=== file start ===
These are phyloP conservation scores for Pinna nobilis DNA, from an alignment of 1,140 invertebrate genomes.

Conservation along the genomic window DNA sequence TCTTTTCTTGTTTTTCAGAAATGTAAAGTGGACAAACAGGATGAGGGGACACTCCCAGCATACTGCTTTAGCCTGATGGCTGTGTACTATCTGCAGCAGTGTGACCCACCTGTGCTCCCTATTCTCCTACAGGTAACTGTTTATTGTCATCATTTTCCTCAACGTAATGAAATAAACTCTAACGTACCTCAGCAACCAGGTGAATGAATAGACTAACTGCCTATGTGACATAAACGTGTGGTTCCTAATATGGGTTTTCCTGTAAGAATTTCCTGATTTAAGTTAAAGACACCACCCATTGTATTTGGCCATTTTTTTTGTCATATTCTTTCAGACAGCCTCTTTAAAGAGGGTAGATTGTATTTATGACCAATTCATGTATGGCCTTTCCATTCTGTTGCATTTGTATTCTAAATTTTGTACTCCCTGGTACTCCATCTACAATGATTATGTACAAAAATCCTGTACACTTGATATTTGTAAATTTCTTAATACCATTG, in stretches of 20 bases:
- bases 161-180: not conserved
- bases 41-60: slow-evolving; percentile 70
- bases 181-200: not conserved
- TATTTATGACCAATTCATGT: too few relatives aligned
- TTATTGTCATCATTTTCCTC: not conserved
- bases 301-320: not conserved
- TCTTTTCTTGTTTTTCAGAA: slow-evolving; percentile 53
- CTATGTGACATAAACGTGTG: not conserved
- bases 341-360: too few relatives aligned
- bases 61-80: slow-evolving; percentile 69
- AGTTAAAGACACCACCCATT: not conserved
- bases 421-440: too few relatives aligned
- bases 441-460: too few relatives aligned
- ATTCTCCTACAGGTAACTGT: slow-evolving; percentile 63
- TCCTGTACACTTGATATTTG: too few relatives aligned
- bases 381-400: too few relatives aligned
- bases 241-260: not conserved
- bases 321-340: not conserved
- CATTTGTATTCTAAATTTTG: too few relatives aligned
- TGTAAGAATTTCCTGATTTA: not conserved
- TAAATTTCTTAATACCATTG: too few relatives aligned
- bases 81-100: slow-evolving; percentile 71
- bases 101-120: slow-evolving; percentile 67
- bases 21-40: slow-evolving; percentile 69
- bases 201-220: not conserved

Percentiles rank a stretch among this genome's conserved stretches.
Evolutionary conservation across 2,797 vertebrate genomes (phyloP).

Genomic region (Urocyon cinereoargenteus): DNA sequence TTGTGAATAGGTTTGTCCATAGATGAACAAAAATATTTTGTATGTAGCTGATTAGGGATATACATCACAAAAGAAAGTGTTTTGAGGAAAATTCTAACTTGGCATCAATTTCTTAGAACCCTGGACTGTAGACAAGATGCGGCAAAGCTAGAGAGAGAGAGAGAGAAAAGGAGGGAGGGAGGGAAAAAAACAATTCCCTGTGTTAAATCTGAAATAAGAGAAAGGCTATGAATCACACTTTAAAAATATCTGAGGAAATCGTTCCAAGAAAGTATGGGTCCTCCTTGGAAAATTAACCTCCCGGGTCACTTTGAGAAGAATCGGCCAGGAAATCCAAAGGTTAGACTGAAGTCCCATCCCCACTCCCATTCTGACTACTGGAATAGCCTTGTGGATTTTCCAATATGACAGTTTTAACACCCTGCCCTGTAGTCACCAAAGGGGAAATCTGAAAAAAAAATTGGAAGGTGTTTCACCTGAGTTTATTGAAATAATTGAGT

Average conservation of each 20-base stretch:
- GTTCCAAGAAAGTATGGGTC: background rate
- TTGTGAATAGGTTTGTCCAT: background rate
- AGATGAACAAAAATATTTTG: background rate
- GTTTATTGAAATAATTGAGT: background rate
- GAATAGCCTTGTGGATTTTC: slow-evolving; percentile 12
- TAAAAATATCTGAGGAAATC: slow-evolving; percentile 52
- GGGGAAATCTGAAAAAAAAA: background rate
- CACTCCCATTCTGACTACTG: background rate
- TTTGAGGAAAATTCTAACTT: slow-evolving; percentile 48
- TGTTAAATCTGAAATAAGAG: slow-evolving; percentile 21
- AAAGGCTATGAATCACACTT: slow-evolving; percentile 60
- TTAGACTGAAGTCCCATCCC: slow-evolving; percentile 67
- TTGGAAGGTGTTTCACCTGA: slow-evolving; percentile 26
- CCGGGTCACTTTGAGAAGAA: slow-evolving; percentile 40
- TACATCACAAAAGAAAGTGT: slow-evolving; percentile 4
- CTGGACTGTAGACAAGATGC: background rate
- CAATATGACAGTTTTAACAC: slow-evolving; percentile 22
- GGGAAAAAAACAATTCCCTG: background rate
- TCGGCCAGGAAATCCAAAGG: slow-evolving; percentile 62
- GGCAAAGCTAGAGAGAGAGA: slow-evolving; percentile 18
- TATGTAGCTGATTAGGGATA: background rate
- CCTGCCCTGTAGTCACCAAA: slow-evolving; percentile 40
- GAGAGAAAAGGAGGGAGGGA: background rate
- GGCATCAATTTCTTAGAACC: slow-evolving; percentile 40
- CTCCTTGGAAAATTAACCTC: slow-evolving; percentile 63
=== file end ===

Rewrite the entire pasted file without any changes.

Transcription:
These are phyloP conservation scores for Pinna nobilis DNA, from an alignment of 1,140 invertebrate genomes.

Conservation along the genomic window DNA sequence TCTTTTCTTGTTTTTCAGAAATGTAAAGTGGACAAACAGGATGAGGGGACACTCCCAGCATACTGCTTTAGCCTGATGGCTGTGTACTATCTGCAGCAGTGTGACCCACCTGTGCTCCCTATTCTCCTACAGGTAACTGTTTATTGTCATCATTTTCCTCAACGTAATGAAATAAACTCTAACGTACCTCAGCAACCAGGTGAATGAATAGACTAACTGCCTATGTGACATAAACGTGTGGTTCCTAATATGGGTTTTCCTGTAAGAATTTCCTGATTTAAGTTAAAGACACCACCCATTGTATTTGGCCATTTTTTTTGTCATATTCTTTCAGACAGCCTCTTTAAAGAGGGTAGATTGTATTTATGACCAATTCATGTATGGCCTTTCCATTCTGTTGCATTTGTATTCTAAATTTTGTACTCCCTGGTACTCCATCTACAATGATTATGTACAAAAATCCTGTACACTTGATATTTGTAAATTTCTTAATACCATTG, in stretches of 20 bases:
- bases 161-180: not conserved
- bases 41-60: slow-evolving; percentile 70
- bases 181-200: not conserved
- TATTTATGACCAATTCATGT: too few relatives aligned
- TTATTGTCATCATTTTCCTC: not conserved
- bases 301-320: not conserved
- TCTTTTCTTGTTTTTCAGAA: slow-evolving; percentile 53
- CTATGTGACATAAACGTGTG: not conserved
- bases 341-360: too few relatives aligned
- bases 61-80: slow-evolving; percentile 69
- AGTTAAAGACACCACCCATT: not conserved
- bases 421-440: too few relatives aligned
- bases 441-460: too few relatives aligned
- ATTCTCCTACAGGTAACTGT: slow-evolving; percentile 63
- TCCTGTACACTTGATATTTG: too few relatives aligned
- bases 381-400: too few relatives aligned
- bases 241-260: not conserved
- bases 321-340: not conserved
- CATTTGTATTCTAAATTTTG: too few relatives aligned
- TGTAAGAATTTCCTGATTTA: not conserved
- TAAATTTCTTAATACCATTG: too few relatives aligned
- bases 81-100: slow-evolving; percentile 71
- bases 101-120: slow-evolving; percentile 67
- bases 21-40: slow-evolving; percentile 69
- bases 201-220: not conserved

Percentiles rank a stretch among this genome's conserved stretches.
Evolutionary conservation across 2,797 vertebrate genomes (phyloP).

Genomic region (Urocyon cinereoargenteus): DNA sequence TTGTGAATAGGTTTGTCCATAGATGAACAAAAATATTTTGTATGTAGCTGATTAGGGATATACATCACAAAAGAAAGTGTTTTGAGGAAAATTCTAACTTGGCATCAATTTCTTAGAACCCTGGACTGTAGACAAGATGCGGCAAAGCTAGAGAGAGAGAGAGAGAAAAGGAGGGAGGGAGGGAAAAAAACAATTCCCTGTGTTAAATCTGAAATAAGAGAAAGGCTATGAATCACACTTTAAAAATATCTGAGGAAATCGTTCCAAGAAAGTATGGGTCCTCCTTGGAAAATTAACCTCCCGGGTCACTTTGAGAAGAATCGGCCAGGAAATCCAAAGGTTAGACTGAAGTCCCATCCCCACTCCCATTCTGACTACTGGAATAGCCTTGTGGATTTTCCAATATGACAGTTTTAACACCCTGCCCTGTAGTCACCAAAGGGGAAATCTGAAAAAAAAATTGGAAGGTGTTTCACCTGAGTTTATTGAAATAATTGAGT

Average conservation of each 20-base stretch:
- GTTCCAAGAAAGTATGGGTC: background rate
- TTGTGAATAGGTTTGTCCAT: background rate
- AGATGAACAAAAATATTTTG: background rate
- GTTTATTGAAATAATTGAGT: background rate
- GAATAGCCTTGTGGATTTTC: slow-evolving; percentile 12
- TAAAAATATCTGAGGAAATC: slow-evolving; percentile 52
- GGGGAAATCTGAAAAAAAAA: background rate
- CACTCCCATTCTGACTACTG: background rate
- TTTGAGGAAAATTCTAACTT: slow-evolving; percentile 48
- TGTTAAATCTGAAATAAGAG: slow-evolving; percentile 21
- AAAGGCTATGAATCACACTT: slow-evolving; percentile 60
- TTAGACTGAAGTCCCATCCC: slow-evolving; percentile 67
- TTGGAAGGTGTTTCACCTGA: slow-evolving; percentile 26
- CCGGGTCACTTTGAGAAGAA: slow-evolving; percentile 40
- TACATCACAAAAGAAAGTGT: slow-evolving; percentile 4
- CTGGACTGTAGACAAGATGC: background rate
- CAATATGACAGTTTTAACAC: slow-evolving; percentile 22
- GGGAAAAAAACAATTCCCTG: background rate
- TCGGCCAGGAAATCCAAAGG: slow-evolving; percentile 62
- GGCAAAGCTAGAGAGAGAGA: slow-evolving; percentile 18
- TATGTAGCTGATTAGGGATA: background rate
- CCTGCCCTGTAGTCACCAAA: slow-evolving; percentile 40
- GAGAGAAAAGGAGGGAGGGA: background rate
- GGCATCAATTTCTTAGAACC: slow-evolving; percentile 40
- CTCCTTGGAAAATTAACCTC: slow-evolving; percentile 63